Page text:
This is another of those 'belt it out before work' type posts.
I spotted a tweet thats been picked up by bigger feeds like ukrunchat, and its worth a ponder:
Why are so many cyclists nowadays riding on the pavement? I'm having to dodge them all the time when running. Sure it's illegal? #ukrunchat— Victoria H-H (@VictoriaJHH) September 4, 2016
The answer is simple enough really. Lots of cycle facilities are rather mediocre 'shared use' pavement routes. Sometimes they're better signposted from the road than they are from the pavement, so if you primarily use the pavement at one of these locations you may not even have seen such signs. Its also very often the case that this provision suddenly ends with no notice - so you're riding perfectly legally down a shared use path, then you're suddenly riding illegally, but with no way of knowing this.
But cyclists do break the law and go on the pavement to avoid frankly terrifying road conditions - and this is acknowledged in guidance originally issued alongside the capacity to issue fixed penalty notices. To paraphrase - chill out, the cyclist is just trying not to get killed.
But lets take a step back and, for a moment, just compare the risks brought by each. Remember, we can determine the kinetic energy of an object simply enough, half mass times velocity squared, and a cyclist at 15mph has about 2000 J.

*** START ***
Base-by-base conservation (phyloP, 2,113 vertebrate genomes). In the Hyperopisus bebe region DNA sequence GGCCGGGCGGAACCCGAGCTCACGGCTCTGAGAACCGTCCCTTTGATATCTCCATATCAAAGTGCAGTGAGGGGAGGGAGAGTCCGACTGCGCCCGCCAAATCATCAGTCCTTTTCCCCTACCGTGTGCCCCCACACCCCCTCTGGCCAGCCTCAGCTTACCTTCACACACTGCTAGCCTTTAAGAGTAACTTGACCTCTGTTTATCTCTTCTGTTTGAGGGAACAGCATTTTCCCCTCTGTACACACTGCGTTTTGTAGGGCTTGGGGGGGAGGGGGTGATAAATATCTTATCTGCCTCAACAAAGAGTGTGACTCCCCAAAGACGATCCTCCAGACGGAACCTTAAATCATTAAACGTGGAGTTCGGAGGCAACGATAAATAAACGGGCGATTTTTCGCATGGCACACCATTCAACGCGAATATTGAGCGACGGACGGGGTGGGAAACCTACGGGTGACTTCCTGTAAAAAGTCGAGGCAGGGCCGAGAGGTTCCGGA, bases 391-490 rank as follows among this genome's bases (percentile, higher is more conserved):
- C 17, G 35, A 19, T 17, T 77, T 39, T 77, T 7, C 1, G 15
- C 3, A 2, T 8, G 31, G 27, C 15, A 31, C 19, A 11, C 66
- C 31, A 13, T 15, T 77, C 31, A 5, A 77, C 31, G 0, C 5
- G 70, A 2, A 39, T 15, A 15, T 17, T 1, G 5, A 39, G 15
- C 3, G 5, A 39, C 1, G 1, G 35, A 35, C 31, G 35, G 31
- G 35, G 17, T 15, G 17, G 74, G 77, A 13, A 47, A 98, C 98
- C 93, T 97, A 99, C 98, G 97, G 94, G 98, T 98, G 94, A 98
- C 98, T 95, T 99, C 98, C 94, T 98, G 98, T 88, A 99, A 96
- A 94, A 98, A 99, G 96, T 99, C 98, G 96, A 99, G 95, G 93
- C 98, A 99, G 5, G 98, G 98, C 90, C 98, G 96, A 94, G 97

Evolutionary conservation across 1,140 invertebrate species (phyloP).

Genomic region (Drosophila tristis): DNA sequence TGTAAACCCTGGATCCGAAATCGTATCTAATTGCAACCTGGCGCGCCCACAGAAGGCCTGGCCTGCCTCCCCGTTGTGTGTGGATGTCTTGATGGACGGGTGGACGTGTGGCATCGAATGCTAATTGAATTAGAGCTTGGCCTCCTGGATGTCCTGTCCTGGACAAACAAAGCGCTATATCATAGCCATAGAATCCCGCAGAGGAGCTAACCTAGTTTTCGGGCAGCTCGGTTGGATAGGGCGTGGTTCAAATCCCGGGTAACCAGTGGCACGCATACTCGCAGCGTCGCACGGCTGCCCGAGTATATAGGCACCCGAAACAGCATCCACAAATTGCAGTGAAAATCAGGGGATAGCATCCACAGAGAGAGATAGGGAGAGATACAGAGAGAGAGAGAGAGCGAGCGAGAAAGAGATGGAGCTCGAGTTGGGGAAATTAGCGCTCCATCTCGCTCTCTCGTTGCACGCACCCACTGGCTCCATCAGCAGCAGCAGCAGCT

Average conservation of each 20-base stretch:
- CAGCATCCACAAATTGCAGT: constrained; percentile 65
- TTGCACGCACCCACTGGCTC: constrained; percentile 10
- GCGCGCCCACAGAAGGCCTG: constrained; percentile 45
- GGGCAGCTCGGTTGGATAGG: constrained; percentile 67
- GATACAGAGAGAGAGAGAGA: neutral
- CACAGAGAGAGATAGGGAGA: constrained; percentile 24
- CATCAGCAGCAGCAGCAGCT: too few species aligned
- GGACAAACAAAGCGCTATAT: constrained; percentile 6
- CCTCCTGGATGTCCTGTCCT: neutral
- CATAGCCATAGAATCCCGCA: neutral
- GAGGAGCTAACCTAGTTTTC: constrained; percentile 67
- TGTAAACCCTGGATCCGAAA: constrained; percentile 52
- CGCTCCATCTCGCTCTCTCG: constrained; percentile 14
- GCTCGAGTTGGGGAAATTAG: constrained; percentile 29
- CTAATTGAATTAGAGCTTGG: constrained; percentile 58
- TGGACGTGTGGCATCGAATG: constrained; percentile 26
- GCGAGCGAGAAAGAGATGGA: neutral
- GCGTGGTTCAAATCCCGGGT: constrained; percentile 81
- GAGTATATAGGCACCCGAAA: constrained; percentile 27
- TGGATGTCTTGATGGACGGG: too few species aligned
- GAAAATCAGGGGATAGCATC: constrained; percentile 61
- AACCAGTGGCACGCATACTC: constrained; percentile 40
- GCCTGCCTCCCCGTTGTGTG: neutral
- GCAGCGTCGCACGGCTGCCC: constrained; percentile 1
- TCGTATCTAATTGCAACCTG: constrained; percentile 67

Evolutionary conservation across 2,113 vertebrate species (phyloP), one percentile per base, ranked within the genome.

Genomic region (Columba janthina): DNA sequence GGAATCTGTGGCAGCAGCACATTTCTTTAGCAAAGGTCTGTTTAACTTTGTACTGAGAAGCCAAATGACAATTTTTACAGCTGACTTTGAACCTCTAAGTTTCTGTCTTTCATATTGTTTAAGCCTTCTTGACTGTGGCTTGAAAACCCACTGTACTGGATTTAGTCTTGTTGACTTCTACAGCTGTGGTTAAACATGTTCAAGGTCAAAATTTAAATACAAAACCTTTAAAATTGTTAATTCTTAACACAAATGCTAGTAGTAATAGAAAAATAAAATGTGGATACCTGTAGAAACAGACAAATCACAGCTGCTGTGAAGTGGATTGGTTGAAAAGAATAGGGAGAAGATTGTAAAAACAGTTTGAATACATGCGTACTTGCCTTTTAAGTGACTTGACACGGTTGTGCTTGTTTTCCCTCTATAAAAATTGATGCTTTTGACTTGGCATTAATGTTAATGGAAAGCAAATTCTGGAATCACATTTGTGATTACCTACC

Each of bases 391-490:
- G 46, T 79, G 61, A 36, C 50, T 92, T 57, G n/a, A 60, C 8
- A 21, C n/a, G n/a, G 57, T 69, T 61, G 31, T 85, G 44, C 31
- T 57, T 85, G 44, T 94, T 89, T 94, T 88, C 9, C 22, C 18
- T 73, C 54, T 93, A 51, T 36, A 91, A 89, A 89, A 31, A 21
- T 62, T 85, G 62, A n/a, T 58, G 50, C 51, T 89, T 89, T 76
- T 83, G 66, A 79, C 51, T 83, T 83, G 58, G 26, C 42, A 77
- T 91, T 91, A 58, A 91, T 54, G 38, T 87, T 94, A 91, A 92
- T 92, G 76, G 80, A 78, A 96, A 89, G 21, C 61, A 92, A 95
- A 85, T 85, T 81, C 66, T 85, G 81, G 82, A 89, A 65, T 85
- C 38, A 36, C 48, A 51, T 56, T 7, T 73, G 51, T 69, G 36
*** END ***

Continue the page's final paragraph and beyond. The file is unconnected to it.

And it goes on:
A runner, going shall we say 8mph and unencumbered by the mass of a bicycle so, shall we say 80kg, thats a little over 500 J. Yes, the cyclist can bring more bang in a collision, by about four times - not by the orders of magnitude difference we see between a cyclist or pedestrian and a car. Lets also say, though, that a cyclist on the pavement is going more slowly than a cyclist on the road would be, a fair assumption considering how bumpy and congested with street furniture our pavements have become. At that speed we're only looking at about 1250 J - two and a half times more energy - we're down to the kind of differences where the specific type of collision becomes very important in determining what the real risks are.
We really should reflect that while understanding the numbers still show its better for cyclists and runners not to mix on pavements, that there are very few injuries thus caused is a fair reflection of the fact that the actual risk of this is low. Do you want cyclists off the pavement so you can run there without worrying about it? Great, I'd like that too - what you need to do is pester your local authorities and central government to build segregated infrastructure that facilitates this.